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Guthrie, Williamlocked

(1708?–1770)
  • David Allan

Guthrie, William (1708?–1770), historian and political journalist, was born at Brechin, Forfarshire, the son of a Scottish Episcopal clergyman. He was reputedly educated at King's College, Aberdeen, though the published registers of matriculations and graduations do not contain his name. He left Scotland for London about 1730, intending to pursue a life as a man of letters.

Guthrie first emerged as a reporter of parliamentary business for the Gentleman's Magazine, a task in which he achieved real proficiency. But, writing under the pseudonym Jeffrey Broadbottom, he also produced rather more scurrilous material, including the infrequent periodical Old England, or, The Constitutional Journal (1743–6) and the blatantly scatological Serious and Cleanly Meditations upon an House-of-Office (a Boghouse) (1744). Guthrie was rewarded in 1745 with a government pension of £200 per annum from Henry Pelham. Although seemingly an ardent ally of the whig administrations, he was sufficiently influential—and unscrupulous—to receive a renewal of this payment under Lord Bute's administration in 1762.

Guthrie's scholarly interests having quickened through middle age, he had also begun work on a substantial project, the History of England from the Invasion of Julius Caesar to 1688. Published in four volumes in 1744–51, this benefited from his professional experience in that it made unprecedented use of parliamentary papers for the later period. Subsequently he produced several more works. His wider literary interests were also revealed in translations of Quintilian (1756) and Cicero (1744, 1745, 1755, 1758), in a sentimental history The Friends (1754), and in the critical work Essay upon English Tragedy (1757). But his finest work remained historical, Guthrie managing, like his compatriot Smollett, to bring considerable journalistic flair to the contemporary popularization of historiography. His Complete List of the English Peerage (1763) was useful in intent though not always accurate in its execution, containing numerous errors even in relation to George II's very recent reign. More competent and better received were a twelve-volume General History of the World, from the Creation to the Present Time (1764–7), published with collaborators, and a ten-volume General History of Scotland (1767). The latter was particularly intriguing for its exploration of early Scottish history which, in the immediate aftermath of Ossian's spectacular arrival on the literary stage, allowed Guthrie to tap into topical interest in his native country's Pictish and Gaelic past. John Pinkerton, who later made this his own particular specialism, reckoned Guthrie's the finest work on the subject hitherto written.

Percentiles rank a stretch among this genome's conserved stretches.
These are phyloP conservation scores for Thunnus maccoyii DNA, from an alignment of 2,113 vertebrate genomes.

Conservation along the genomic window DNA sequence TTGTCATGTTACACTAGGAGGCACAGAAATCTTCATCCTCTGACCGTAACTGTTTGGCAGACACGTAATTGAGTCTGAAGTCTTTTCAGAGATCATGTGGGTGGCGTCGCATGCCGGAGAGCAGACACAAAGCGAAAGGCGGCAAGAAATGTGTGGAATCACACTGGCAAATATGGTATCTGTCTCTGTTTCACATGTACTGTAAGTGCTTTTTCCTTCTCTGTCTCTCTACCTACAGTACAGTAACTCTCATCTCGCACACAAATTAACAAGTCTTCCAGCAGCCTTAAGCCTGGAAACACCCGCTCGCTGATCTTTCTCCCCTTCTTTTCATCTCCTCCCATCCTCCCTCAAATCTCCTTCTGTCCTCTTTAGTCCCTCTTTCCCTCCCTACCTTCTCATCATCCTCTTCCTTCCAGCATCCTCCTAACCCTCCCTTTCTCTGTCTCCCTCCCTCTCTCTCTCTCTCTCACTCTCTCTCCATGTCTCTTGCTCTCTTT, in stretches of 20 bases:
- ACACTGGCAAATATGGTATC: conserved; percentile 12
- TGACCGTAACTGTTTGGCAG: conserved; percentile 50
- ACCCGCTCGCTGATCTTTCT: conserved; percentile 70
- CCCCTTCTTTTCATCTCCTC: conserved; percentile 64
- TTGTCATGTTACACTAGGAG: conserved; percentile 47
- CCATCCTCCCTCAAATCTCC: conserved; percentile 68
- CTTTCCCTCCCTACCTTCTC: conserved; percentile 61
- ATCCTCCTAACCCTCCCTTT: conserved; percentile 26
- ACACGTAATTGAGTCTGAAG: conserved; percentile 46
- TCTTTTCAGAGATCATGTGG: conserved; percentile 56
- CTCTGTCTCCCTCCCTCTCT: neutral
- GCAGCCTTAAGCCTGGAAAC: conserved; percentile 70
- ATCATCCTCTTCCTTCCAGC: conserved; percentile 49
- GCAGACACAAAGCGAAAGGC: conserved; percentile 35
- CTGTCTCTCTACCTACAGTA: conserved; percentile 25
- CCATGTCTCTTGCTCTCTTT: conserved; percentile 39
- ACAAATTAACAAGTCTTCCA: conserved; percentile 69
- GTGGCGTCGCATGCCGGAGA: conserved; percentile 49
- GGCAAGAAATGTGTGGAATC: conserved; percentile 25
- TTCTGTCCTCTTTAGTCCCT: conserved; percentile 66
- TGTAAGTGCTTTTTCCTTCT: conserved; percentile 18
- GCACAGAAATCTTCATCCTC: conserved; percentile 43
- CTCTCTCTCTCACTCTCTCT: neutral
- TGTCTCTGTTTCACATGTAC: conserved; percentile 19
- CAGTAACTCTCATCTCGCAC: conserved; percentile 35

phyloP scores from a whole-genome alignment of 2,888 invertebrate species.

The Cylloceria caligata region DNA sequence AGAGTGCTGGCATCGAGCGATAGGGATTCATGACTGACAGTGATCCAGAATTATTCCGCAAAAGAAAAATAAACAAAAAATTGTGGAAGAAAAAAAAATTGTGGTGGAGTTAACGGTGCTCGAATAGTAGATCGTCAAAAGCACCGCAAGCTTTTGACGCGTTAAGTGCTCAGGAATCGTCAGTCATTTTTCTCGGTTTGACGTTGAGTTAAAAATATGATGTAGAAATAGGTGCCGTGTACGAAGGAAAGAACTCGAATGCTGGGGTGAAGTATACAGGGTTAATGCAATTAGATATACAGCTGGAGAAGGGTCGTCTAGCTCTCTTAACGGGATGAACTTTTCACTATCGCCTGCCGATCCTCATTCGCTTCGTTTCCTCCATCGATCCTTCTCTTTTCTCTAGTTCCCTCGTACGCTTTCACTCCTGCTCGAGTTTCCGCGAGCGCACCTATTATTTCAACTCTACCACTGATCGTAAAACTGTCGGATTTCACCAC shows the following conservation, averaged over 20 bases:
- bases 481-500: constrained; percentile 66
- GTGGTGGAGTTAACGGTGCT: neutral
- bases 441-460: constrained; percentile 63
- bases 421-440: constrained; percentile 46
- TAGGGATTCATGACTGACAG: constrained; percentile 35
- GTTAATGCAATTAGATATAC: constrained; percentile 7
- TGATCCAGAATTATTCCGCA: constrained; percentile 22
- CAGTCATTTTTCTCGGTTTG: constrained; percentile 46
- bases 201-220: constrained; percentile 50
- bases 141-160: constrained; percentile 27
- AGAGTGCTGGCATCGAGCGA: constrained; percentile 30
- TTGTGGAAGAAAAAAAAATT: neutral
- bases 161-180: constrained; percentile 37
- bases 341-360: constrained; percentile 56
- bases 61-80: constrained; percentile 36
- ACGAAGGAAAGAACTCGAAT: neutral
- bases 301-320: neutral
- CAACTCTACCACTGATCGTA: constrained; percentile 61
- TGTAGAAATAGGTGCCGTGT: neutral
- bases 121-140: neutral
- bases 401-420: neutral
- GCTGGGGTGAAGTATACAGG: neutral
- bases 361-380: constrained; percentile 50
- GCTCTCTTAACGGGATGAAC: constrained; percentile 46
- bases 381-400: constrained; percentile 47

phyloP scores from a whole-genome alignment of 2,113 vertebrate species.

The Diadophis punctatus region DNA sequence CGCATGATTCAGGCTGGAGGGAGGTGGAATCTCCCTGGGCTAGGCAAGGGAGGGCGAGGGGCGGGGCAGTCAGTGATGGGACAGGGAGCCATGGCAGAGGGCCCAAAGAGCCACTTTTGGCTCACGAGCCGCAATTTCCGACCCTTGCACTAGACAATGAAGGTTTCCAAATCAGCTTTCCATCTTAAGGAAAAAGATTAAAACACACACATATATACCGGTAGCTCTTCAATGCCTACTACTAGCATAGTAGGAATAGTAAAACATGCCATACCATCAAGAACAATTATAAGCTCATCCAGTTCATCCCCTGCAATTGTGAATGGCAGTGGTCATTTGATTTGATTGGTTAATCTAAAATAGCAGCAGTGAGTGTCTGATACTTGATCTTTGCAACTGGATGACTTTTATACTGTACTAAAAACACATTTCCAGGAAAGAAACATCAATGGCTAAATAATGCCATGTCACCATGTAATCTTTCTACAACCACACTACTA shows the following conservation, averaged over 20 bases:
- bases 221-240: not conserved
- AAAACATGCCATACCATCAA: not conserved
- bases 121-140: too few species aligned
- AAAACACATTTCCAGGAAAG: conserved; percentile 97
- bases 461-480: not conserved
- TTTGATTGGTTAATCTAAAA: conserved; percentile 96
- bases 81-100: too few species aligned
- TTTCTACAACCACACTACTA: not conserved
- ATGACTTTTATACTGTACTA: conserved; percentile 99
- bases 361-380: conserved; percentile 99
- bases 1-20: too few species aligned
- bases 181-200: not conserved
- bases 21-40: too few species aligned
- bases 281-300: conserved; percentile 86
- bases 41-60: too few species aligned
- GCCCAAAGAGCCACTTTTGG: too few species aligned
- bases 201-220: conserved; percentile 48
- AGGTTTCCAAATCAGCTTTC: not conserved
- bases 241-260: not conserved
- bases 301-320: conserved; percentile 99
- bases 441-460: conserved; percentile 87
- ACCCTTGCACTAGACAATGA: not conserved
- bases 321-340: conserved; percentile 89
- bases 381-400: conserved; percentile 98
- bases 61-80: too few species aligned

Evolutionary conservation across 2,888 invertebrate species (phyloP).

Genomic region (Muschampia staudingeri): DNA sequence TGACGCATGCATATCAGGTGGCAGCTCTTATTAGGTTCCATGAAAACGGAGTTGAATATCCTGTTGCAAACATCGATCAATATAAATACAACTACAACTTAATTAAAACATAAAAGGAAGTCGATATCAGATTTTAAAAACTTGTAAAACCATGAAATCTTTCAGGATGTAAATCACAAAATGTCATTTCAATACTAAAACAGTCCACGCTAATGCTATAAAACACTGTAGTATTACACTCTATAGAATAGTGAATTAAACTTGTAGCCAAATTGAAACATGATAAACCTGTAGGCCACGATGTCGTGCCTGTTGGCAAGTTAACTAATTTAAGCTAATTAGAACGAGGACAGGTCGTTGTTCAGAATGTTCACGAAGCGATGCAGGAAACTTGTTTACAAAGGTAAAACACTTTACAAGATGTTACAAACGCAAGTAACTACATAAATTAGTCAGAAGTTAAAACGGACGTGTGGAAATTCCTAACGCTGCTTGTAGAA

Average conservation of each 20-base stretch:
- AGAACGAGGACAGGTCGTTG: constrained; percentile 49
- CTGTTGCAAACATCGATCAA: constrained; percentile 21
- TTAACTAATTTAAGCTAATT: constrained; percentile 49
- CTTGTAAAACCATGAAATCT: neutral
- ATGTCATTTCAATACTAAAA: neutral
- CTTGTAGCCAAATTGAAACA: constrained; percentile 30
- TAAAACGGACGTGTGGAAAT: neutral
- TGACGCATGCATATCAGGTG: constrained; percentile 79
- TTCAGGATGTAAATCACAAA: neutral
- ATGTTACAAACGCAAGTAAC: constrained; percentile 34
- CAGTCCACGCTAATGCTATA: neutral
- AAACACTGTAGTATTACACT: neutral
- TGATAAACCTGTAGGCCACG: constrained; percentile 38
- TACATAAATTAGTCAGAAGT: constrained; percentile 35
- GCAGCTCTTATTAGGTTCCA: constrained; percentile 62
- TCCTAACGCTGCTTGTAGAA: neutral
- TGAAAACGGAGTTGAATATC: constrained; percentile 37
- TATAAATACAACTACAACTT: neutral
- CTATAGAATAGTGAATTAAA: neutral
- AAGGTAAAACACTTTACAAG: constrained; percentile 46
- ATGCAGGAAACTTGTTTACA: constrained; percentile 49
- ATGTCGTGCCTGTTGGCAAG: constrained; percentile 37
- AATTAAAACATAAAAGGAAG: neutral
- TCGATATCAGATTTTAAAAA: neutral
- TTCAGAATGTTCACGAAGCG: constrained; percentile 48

Guthrie's most successful work, however, was his Geographical, Historical, and Commercial Grammar (1770), in many ways built on the previous two works. It saw several later editions and eventually, in 1801, translation into French. In offering 'knowledge of the world, and of its inhabitants' (W. Guthrie, Geographical, Historical, and Commercial Grammar, 1770, 4), Guthrie developed a fluent simplification of Scottish Enlightenment historical and political analysis. Welcoming the 'rapid progress and general diffusion of learning and civility' which had granted him a privileged vantage point from which to survey the rest of history, he also viewed with great pride what he claimed had been the recent eradication of 'those illiberal prejudices, which not only cramp the genius, but sour the temper of man, and disturb all the agreeable intercourse of society' (ibid., 3). Guthrie's vision of progressive human evolution was also underpinned by the consuming faith in the ultimate triumph of commerce, cultivation, toleration, and liberty in modern Britain which his readers so often shared.

Guthrie's critical stock has subsequently fallen along with the credibility of the assumptions which once sustained it. Yet both Johnson and Boswell regarded him with affection, and he was reputed a serious scholar by his admiring contemporaries. He died in London on 9 March 1770 and was buried in Marylebone.

Sources

  • W. Anderson, The Scottish biographical dictionary (1845), 398–90
  • Chambers, Scots. (1835), 2.186–8
  • D. Allan, Virtue, learning and the Scottish Enlightenment: ideas of scholarship in early modern history (1993)
  • C. Kidd, Subverting Scotland's past: Scottish whig historians and the creation of an Anglo-British identity, 1689–c.1830 (1993), 239
  • Boswell, Life, 1.116–21; 2.52
  • P. J. Anderson, ed., Officers and graduates of University and King's College, Aberdeen, MVD–MDCCCLX, New Spalding Club, 11 (1893)
  • Officers of the Marischal College and University of Aberdeen, 1593–1860 (1897)

Likenesses

  • I. Taylor, line engraving, BM, NPG; repro. in I. Taylor, History of Scotland (1767)
R. Chambers, ed., (1832–5) [1st edn; many edns to 1875]
J. Boswell , ed. G. B. Hill, rev. L. F. Powell, 6 vols. (1934–50); 2nd edn (1964); repr. (1971)
, 63 vols. (1885–1900), suppl., 3 vols. (1901); repr. in 22 vols. (1908–9); 10 further suppls. (1912–96); (1993)